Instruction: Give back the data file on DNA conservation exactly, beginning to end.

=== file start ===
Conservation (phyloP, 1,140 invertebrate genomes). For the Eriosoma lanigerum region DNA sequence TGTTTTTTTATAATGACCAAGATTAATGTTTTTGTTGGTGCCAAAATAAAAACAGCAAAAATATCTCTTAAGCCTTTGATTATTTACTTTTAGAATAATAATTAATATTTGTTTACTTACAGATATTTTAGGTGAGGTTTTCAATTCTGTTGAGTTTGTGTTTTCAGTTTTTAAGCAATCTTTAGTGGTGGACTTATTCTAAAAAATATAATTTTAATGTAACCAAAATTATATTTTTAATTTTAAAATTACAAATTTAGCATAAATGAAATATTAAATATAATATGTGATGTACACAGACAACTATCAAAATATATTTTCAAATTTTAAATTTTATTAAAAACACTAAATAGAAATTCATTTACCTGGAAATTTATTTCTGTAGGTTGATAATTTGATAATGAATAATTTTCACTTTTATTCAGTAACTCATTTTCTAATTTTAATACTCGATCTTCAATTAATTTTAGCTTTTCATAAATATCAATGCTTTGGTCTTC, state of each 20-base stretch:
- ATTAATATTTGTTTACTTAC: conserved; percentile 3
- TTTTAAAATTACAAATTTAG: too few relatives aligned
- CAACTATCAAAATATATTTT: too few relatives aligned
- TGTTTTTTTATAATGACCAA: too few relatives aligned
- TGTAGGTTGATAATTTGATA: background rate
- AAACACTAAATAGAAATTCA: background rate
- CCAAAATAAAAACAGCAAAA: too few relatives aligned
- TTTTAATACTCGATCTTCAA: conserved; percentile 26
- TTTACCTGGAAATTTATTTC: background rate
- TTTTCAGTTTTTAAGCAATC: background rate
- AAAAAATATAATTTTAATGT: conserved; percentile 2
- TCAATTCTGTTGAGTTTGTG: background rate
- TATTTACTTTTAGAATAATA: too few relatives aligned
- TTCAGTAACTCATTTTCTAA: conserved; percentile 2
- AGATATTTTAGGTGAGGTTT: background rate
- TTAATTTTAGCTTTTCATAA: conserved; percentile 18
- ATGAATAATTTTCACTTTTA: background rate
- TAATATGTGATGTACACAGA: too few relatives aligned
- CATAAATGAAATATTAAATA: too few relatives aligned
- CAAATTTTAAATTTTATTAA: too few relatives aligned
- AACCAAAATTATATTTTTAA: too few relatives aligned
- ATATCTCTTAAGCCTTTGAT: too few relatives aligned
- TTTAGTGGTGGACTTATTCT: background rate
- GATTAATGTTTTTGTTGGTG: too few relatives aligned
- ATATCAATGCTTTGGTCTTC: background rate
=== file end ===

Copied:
Conservation (phyloP, 1,140 invertebrate genomes). For the Eriosoma lanigerum region DNA sequence TGTTTTTTTATAATGACCAAGATTAATGTTTTTGTTGGTGCCAAAATAAAAACAGCAAAAATATCTCTTAAGCCTTTGATTATTTACTTTTAGAATAATAATTAATATTTGTTTACTTACAGATATTTTAGGTGAGGTTTTCAATTCTGTTGAGTTTGTGTTTTCAGTTTTTAAGCAATCTTTAGTGGTGGACTTATTCTAAAAAATATAATTTTAATGTAACCAAAATTATATTTTTAATTTTAAAATTACAAATTTAGCATAAATGAAATATTAAATATAATATGTGATGTACACAGACAACTATCAAAATATATTTTCAAATTTTAAATTTTATTAAAAACACTAAATAGAAATTCATTTACCTGGAAATTTATTTCTGTAGGTTGATAATTTGATAATGAATAATTTTCACTTTTATTCAGTAACTCATTTTCTAATTTTAATACTCGATCTTCAATTAATTTTAGCTTTTCATAAATATCAATGCTTTGGTCTTC, state of each 20-base stretch:
- ATTAATATTTGTTTACTTAC: conserved; percentile 3
- TTTTAAAATTACAAATTTAG: too few relatives aligned
- CAACTATCAAAATATATTTT: too few relatives aligned
- TGTTTTTTTATAATGACCAA: too few relatives aligned
- TGTAGGTTGATAATTTGATA: background rate
- AAACACTAAATAGAAATTCA: background rate
- CCAAAATAAAAACAGCAAAA: too few relatives aligned
- TTTTAATACTCGATCTTCAA: conserved; percentile 26
- TTTACCTGGAAATTTATTTC: background rate
- TTTTCAGTTTTTAAGCAATC: background rate
- AAAAAATATAATTTTAATGT: conserved; percentile 2
- TCAATTCTGTTGAGTTTGTG: background rate
- TATTTACTTTTAGAATAATA: too few relatives aligned
- TTCAGTAACTCATTTTCTAA: conserved; percentile 2
- AGATATTTTAGGTGAGGTTT: background rate
- TTAATTTTAGCTTTTCATAA: conserved; percentile 18
- ATGAATAATTTTCACTTTTA: background rate
- TAATATGTGATGTACACAGA: too few relatives aligned
- CATAAATGAAATATTAAATA: too few relatives aligned
- CAAATTTTAAATTTTATTAA: too few relatives aligned
- AACCAAAATTATATTTTTAA: too few relatives aligned
- ATATCTCTTAAGCCTTTGAT: too few relatives aligned
- TTTAGTGGTGGACTTATTCT: background rate
- GATTAATGTTTTTGTTGGTG: too few relatives aligned
- ATATCAATGCTTTGGTCTTC: background rate